Acting wise, the unusual decision to have pretty much everyone speak in dense Swedish accents is one I'm not entirely sold on. Retaining the setting is admirable, but I'm willing to suspend disbelief when it comes to accents, especially to avoid information being lost during some of the faster or quieter conversations. Still, plenty of acting talent to admire here. Craig surprised me by portraying an extremely charismatic Blomkvist. Stellan Skarsgard is terrific as Martin Vanger. The largely unknown Yorick van Wageningen is a great choice for that deplorable asshole Nils Bjurman. But it's Rooney Mara as the antihero Lisbeth Salander that everyone's interested in. After impressing in a minor role in the Social Network, her performance is admittedly a bit 'blanker' than Rapace's work. However, during the more physically involving (ahem) and intense sequences Mara hits the sweetspot and captures the various contradictory traits of Lisbeth Salander expertly. Her performance is particularly notable for the extreme physical transformation she had to go through - hard to believe this is the same pretty, girl-next-door from TSN.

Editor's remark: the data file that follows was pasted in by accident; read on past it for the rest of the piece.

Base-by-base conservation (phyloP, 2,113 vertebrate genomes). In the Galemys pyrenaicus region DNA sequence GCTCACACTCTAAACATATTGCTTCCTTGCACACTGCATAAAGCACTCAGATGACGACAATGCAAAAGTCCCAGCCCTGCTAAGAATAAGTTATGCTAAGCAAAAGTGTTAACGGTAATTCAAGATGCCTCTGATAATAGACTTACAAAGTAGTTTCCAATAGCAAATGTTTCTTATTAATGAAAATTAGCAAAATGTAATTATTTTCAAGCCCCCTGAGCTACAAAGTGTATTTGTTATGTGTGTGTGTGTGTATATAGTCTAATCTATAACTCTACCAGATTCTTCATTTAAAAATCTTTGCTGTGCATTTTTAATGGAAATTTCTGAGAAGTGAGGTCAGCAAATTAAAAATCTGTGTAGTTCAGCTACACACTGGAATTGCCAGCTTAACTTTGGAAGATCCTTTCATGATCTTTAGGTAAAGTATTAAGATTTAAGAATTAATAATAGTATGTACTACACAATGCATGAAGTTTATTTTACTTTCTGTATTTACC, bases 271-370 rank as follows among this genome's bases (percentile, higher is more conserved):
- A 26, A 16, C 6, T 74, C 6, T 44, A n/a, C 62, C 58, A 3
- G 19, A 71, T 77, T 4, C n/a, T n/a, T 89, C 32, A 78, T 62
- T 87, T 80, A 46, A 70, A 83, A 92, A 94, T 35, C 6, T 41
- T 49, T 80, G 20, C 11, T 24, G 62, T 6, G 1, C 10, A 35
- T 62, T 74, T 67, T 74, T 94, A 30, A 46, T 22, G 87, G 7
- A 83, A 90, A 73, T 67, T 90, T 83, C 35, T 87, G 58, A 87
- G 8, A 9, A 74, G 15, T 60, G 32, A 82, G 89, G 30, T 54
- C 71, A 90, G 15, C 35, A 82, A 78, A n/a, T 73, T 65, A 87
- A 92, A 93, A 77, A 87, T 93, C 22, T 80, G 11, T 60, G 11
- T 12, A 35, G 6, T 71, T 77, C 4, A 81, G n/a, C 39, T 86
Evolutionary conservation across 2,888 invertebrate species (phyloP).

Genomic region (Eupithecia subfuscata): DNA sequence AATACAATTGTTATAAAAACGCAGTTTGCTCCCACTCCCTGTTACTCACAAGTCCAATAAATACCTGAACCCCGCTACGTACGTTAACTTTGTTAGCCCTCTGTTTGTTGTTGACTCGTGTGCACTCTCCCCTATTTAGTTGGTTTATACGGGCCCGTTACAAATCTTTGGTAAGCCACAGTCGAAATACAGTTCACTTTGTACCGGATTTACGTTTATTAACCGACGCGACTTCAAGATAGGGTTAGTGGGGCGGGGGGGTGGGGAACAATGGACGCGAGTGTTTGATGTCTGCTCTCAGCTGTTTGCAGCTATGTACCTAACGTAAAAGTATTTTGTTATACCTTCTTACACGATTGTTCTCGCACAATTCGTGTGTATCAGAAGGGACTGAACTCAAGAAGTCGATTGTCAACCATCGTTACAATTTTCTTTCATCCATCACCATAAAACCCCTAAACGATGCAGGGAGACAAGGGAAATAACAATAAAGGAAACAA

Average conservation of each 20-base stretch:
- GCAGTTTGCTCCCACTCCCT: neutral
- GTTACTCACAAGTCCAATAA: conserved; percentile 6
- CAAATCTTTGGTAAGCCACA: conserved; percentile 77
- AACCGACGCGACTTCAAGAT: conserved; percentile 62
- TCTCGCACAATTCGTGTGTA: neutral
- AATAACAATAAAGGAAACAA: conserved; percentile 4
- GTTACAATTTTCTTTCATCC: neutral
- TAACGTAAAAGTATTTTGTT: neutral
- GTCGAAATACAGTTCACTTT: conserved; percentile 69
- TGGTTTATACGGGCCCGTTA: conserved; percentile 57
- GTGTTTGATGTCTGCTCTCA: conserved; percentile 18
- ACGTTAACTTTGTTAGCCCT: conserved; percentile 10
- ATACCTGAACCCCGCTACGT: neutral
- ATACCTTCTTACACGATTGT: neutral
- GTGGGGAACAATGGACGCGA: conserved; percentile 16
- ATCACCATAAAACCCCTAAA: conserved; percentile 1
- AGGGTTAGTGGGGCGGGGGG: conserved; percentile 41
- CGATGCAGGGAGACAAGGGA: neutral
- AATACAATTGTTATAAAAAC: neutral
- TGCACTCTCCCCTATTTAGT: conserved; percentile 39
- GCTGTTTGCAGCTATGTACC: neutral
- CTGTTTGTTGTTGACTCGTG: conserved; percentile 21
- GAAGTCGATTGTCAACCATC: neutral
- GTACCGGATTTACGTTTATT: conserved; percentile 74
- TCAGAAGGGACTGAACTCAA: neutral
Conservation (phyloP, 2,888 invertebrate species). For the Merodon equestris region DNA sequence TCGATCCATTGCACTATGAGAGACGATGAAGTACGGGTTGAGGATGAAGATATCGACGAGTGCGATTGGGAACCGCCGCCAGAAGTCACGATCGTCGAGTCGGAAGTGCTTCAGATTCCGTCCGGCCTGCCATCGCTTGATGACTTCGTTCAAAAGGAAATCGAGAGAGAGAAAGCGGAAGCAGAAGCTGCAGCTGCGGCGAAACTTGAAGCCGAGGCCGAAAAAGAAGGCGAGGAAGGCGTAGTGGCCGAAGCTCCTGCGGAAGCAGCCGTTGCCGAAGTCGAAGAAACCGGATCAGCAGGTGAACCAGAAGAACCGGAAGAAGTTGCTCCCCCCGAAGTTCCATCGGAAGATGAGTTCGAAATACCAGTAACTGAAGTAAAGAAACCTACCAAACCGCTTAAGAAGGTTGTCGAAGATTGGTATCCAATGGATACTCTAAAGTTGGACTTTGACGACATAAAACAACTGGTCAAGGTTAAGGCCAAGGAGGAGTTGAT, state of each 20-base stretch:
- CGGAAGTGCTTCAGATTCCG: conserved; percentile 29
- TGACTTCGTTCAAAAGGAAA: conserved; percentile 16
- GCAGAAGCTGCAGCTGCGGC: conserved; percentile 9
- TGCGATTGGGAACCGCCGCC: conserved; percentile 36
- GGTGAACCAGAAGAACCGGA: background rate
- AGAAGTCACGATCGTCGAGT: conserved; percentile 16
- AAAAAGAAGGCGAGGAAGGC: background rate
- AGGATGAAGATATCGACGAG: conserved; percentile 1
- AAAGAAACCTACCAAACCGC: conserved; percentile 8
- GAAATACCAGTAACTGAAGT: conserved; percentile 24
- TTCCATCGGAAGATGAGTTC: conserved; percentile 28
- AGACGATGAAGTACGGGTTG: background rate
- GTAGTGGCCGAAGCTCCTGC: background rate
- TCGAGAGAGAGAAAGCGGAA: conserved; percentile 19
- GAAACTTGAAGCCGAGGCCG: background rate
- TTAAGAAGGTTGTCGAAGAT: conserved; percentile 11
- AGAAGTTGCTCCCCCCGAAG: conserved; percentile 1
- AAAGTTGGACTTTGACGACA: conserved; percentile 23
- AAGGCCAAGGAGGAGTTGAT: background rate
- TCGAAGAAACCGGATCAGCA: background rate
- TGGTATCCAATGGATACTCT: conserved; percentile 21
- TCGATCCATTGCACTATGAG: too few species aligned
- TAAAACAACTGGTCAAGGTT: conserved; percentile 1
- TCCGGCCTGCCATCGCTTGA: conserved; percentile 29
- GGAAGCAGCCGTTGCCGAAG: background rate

While I can't deny admiring much of The Girl With the Dragon Tattoo, another part of me is still slightly disappointed that David Fincher made this instead of something fresher and more original. For all the film's strengths, it falls just short of greatness. Still, since Hollywood insisted on an English-language adaptation, at least Mr. Fincher ensured that it wasn't a worthless endeavour. Overall, it certainly emerges as a stronger, braver adaptation (it would want to be given the $90 million thrown at it), but let's hope this is the final word on a story dangling perilously close to overexposure.